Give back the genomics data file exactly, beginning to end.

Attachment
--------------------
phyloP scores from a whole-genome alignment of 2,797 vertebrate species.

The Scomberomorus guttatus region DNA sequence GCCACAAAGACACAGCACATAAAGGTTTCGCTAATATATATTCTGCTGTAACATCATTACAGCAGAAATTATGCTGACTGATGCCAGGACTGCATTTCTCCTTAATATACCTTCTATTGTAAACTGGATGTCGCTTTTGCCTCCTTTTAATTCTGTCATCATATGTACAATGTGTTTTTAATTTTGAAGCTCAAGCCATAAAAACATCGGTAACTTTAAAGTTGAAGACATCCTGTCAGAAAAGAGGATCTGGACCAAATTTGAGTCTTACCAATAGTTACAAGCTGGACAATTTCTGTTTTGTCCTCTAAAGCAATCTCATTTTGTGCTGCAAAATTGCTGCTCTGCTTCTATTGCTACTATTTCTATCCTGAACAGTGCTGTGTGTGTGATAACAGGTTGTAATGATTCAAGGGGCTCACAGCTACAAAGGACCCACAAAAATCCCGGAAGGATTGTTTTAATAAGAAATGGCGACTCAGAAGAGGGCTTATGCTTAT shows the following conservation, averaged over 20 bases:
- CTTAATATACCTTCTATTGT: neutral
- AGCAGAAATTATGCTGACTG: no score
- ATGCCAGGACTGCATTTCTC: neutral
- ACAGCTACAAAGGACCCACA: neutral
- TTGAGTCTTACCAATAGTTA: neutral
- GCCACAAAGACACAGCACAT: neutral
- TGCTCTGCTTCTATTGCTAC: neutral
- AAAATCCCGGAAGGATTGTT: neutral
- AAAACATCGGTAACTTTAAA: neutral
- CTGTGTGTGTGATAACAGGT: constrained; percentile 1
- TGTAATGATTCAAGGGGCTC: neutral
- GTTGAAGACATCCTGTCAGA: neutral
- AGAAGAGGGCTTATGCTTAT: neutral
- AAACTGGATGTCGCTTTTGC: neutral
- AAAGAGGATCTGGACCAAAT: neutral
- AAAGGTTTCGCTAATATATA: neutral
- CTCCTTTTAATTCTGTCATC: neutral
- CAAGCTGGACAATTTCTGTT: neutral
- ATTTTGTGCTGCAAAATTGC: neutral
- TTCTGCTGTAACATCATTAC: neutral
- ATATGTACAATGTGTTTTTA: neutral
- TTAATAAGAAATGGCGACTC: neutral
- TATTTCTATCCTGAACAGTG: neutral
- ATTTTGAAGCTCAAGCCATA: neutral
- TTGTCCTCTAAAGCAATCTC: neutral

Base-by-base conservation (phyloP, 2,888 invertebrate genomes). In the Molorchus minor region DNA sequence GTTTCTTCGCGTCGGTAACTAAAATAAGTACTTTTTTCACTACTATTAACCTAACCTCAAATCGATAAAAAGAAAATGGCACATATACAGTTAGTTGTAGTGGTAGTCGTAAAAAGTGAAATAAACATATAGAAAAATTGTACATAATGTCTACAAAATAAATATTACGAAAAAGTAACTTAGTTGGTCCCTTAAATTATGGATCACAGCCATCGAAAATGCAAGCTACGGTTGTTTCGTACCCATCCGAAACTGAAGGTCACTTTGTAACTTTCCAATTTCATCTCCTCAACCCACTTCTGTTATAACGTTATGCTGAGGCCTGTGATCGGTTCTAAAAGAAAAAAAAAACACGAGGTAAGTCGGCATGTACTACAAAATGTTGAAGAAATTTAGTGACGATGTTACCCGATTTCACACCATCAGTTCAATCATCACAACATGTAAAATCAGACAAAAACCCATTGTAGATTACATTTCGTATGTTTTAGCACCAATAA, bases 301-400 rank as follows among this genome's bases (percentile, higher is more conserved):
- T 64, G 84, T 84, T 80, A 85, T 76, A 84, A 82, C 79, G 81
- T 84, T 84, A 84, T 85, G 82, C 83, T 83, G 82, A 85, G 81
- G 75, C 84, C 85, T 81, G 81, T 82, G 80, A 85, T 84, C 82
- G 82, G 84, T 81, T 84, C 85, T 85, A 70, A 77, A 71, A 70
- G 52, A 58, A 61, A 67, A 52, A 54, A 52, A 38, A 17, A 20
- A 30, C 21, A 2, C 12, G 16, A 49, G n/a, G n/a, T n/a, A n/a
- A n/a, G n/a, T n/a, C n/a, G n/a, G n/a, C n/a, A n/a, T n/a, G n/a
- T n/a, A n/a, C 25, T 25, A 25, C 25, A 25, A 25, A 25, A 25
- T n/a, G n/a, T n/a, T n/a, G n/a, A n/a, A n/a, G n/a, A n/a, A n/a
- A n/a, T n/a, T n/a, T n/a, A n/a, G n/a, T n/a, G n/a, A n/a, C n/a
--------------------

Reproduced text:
phyloP scores from a whole-genome alignment of 2,797 vertebrate species.

The Scomberomorus guttatus region DNA sequence GCCACAAAGACACAGCACATAAAGGTTTCGCTAATATATATTCTGCTGTAACATCATTACAGCAGAAATTATGCTGACTGATGCCAGGACTGCATTTCTCCTTAATATACCTTCTATTGTAAACTGGATGTCGCTTTTGCCTCCTTTTAATTCTGTCATCATATGTACAATGTGTTTTTAATTTTGAAGCTCAAGCCATAAAAACATCGGTAACTTTAAAGTTGAAGACATCCTGTCAGAAAAGAGGATCTGGACCAAATTTGAGTCTTACCAATAGTTACAAGCTGGACAATTTCTGTTTTGTCCTCTAAAGCAATCTCATTTTGTGCTGCAAAATTGCTGCTCTGCTTCTATTGCTACTATTTCTATCCTGAACAGTGCTGTGTGTGTGATAACAGGTTGTAATGATTCAAGGGGCTCACAGCTACAAAGGACCCACAAAAATCCCGGAAGGATTGTTTTAATAAGAAATGGCGACTCAGAAGAGGGCTTATGCTTAT shows the following conservation, averaged over 20 bases:
- CTTAATATACCTTCTATTGT: neutral
- AGCAGAAATTATGCTGACTG: no score
- ATGCCAGGACTGCATTTCTC: neutral
- ACAGCTACAAAGGACCCACA: neutral
- TTGAGTCTTACCAATAGTTA: neutral
- GCCACAAAGACACAGCACAT: neutral
- TGCTCTGCTTCTATTGCTAC: neutral
- AAAATCCCGGAAGGATTGTT: neutral
- AAAACATCGGTAACTTTAAA: neutral
- CTGTGTGTGTGATAACAGGT: constrained; percentile 1
- TGTAATGATTCAAGGGGCTC: neutral
- GTTGAAGACATCCTGTCAGA: neutral
- AGAAGAGGGCTTATGCTTAT: neutral
- AAACTGGATGTCGCTTTTGC: neutral
- AAAGAGGATCTGGACCAAAT: neutral
- AAAGGTTTCGCTAATATATA: neutral
- CTCCTTTTAATTCTGTCATC: neutral
- CAAGCTGGACAATTTCTGTT: neutral
- ATTTTGTGCTGCAAAATTGC: neutral
- TTCTGCTGTAACATCATTAC: neutral
- ATATGTACAATGTGTTTTTA: neutral
- TTAATAAGAAATGGCGACTC: neutral
- TATTTCTATCCTGAACAGTG: neutral
- ATTTTGAAGCTCAAGCCATA: neutral
- TTGTCCTCTAAAGCAATCTC: neutral

Base-by-base conservation (phyloP, 2,888 invertebrate genomes). In the Molorchus minor region DNA sequence GTTTCTTCGCGTCGGTAACTAAAATAAGTACTTTTTTCACTACTATTAACCTAACCTCAAATCGATAAAAAGAAAATGGCACATATACAGTTAGTTGTAGTGGTAGTCGTAAAAAGTGAAATAAACATATAGAAAAATTGTACATAATGTCTACAAAATAAATATTACGAAAAAGTAACTTAGTTGGTCCCTTAAATTATGGATCACAGCCATCGAAAATGCAAGCTACGGTTGTTTCGTACCCATCCGAAACTGAAGGTCACTTTGTAACTTTCCAATTTCATCTCCTCAACCCACTTCTGTTATAACGTTATGCTGAGGCCTGTGATCGGTTCTAAAAGAAAAAAAAAACACGAGGTAAGTCGGCATGTACTACAAAATGTTGAAGAAATTTAGTGACGATGTTACCCGATTTCACACCATCAGTTCAATCATCACAACATGTAAAATCAGACAAAAACCCATTGTAGATTACATTTCGTATGTTTTAGCACCAATAA, bases 301-400 rank as follows among this genome's bases (percentile, higher is more conserved):
- T 64, G 84, T 84, T 80, A 85, T 76, A 84, A 82, C 79, G 81
- T 84, T 84, A 84, T 85, G 82, C 83, T 83, G 82, A 85, G 81
- G 75, C 84, C 85, T 81, G 81, T 82, G 80, A 85, T 84, C 82
- G 82, G 84, T 81, T 84, C 85, T 85, A 70, A 77, A 71, A 70
- G 52, A 58, A 61, A 67, A 52, A 54, A 52, A 38, A 17, A 20
- A 30, C 21, A 2, C 12, G 16, A 49, G n/a, G n/a, T n/a, A n/a
- A n/a, G n/a, T n/a, C n/a, G n/a, G n/a, C n/a, A n/a, T n/a, G n/a
- T n/a, A n/a, C 25, T 25, A 25, C 25, A 25, A 25, A 25, A 25
- T n/a, G n/a, T n/a, T n/a, G n/a, A n/a, A n/a, G n/a, A n/a, A n/a
- A n/a, T n/a, T n/a, T n/a, A n/a, G n/a, T n/a, G n/a, A n/a, C n/a